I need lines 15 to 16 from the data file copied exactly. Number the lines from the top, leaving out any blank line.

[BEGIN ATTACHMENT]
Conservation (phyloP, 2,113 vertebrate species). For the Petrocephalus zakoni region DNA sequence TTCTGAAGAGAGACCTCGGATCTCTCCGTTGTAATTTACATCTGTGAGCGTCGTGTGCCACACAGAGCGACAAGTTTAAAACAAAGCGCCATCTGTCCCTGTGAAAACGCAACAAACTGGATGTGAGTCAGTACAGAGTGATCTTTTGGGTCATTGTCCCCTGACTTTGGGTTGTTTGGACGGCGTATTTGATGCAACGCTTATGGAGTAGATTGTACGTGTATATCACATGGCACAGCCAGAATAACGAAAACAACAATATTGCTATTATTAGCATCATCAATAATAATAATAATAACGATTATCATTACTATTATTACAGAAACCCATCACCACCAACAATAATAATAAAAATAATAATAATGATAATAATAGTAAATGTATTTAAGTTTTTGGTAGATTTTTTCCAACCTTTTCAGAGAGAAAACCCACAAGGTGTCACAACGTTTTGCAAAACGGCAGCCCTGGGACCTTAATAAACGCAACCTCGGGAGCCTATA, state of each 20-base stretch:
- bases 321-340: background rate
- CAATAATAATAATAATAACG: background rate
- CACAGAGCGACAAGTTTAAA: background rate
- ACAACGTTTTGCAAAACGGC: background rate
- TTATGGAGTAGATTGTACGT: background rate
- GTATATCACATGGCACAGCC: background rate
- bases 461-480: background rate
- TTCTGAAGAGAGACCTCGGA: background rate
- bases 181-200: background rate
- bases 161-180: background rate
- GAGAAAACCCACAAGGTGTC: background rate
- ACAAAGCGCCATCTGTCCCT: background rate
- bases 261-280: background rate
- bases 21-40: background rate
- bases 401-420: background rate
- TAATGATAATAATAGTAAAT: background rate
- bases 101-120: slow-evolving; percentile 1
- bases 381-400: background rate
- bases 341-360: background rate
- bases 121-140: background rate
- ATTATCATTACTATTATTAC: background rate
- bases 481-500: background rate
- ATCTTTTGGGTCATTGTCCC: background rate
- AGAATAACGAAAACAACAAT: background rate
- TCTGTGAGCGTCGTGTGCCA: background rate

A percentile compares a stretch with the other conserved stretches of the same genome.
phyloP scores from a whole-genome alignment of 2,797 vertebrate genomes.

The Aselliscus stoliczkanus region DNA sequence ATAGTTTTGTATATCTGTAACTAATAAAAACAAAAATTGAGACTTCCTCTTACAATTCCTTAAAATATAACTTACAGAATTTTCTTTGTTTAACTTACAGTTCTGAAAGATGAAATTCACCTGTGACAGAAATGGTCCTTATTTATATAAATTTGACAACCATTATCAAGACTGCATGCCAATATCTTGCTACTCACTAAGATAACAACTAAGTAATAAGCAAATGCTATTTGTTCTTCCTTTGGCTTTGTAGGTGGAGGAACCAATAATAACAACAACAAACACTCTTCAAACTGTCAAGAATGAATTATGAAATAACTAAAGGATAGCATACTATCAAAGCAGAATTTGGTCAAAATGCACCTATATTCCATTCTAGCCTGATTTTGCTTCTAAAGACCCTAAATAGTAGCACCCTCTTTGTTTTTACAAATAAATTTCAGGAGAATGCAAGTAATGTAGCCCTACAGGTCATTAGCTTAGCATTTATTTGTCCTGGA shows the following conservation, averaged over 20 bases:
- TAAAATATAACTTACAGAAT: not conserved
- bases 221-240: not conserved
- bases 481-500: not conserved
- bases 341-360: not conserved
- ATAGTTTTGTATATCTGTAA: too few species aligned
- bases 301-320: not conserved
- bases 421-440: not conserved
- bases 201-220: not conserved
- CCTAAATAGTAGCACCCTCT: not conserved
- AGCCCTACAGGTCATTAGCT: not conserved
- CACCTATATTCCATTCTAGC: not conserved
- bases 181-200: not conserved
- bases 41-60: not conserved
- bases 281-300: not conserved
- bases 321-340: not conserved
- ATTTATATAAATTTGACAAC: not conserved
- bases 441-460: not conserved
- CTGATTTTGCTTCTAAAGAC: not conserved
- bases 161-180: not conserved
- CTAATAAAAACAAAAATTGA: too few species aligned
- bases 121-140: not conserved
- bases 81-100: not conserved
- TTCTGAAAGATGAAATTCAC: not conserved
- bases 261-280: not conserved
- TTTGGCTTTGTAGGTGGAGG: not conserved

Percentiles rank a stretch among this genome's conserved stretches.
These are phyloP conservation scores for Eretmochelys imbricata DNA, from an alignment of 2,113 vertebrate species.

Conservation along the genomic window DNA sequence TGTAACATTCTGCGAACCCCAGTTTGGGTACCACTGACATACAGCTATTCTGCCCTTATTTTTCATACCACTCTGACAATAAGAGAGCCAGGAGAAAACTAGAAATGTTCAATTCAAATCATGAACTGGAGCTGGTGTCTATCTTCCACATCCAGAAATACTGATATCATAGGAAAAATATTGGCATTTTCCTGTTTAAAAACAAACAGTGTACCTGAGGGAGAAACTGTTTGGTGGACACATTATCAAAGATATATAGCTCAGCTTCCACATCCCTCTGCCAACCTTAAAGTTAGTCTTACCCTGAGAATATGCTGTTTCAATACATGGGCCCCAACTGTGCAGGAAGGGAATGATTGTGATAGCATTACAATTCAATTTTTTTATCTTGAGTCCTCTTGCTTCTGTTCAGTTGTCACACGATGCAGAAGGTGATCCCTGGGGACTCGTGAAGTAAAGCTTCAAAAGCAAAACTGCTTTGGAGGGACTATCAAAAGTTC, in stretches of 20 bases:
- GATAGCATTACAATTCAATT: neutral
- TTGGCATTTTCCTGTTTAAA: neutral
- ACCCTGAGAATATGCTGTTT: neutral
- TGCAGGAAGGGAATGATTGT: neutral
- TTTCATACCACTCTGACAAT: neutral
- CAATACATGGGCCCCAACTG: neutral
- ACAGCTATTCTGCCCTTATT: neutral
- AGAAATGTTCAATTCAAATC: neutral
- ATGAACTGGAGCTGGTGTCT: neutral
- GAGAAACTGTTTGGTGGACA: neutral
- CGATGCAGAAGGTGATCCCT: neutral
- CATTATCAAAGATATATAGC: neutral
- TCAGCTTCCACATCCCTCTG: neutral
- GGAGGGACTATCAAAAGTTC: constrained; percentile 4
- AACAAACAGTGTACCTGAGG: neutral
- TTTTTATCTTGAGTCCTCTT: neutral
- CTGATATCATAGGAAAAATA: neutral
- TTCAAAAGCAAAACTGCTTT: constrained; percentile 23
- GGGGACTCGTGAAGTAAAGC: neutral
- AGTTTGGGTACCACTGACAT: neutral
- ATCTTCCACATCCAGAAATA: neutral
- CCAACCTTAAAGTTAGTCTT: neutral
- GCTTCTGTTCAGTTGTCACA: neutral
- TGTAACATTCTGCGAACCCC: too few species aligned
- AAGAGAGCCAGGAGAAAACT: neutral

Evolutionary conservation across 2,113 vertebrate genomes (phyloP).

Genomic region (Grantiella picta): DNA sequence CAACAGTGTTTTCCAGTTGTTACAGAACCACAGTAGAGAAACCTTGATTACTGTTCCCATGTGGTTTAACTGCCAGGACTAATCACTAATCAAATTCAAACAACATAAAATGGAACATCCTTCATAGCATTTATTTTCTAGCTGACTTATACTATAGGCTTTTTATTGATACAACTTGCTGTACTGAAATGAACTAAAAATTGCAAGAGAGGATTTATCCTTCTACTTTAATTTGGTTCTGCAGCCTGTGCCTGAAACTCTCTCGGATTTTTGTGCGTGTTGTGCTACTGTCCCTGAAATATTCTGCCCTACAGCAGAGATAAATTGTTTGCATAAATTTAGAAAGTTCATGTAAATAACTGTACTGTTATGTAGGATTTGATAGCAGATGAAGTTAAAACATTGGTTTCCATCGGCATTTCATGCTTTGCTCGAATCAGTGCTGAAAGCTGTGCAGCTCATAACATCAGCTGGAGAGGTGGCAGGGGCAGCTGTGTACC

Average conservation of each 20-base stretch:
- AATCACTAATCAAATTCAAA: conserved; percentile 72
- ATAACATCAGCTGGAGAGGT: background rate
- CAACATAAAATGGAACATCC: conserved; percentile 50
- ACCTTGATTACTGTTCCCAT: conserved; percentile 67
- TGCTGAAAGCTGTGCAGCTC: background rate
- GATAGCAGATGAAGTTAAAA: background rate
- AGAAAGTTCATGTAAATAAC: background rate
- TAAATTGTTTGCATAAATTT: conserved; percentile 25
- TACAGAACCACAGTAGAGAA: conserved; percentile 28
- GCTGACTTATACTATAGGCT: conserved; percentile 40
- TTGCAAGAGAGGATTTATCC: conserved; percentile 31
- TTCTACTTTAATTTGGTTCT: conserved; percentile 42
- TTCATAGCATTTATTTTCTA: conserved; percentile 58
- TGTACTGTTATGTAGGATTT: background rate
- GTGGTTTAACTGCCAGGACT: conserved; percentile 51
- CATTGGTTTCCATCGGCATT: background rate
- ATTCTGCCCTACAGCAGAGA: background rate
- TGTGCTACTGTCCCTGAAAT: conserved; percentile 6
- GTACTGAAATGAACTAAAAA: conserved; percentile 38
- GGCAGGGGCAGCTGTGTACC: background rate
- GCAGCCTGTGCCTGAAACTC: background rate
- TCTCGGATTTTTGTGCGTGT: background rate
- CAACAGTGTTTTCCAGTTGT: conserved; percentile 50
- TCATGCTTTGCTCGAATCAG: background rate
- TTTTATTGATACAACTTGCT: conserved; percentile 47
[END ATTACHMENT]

- bases 21-40: background rate
- bases 401-420: background rate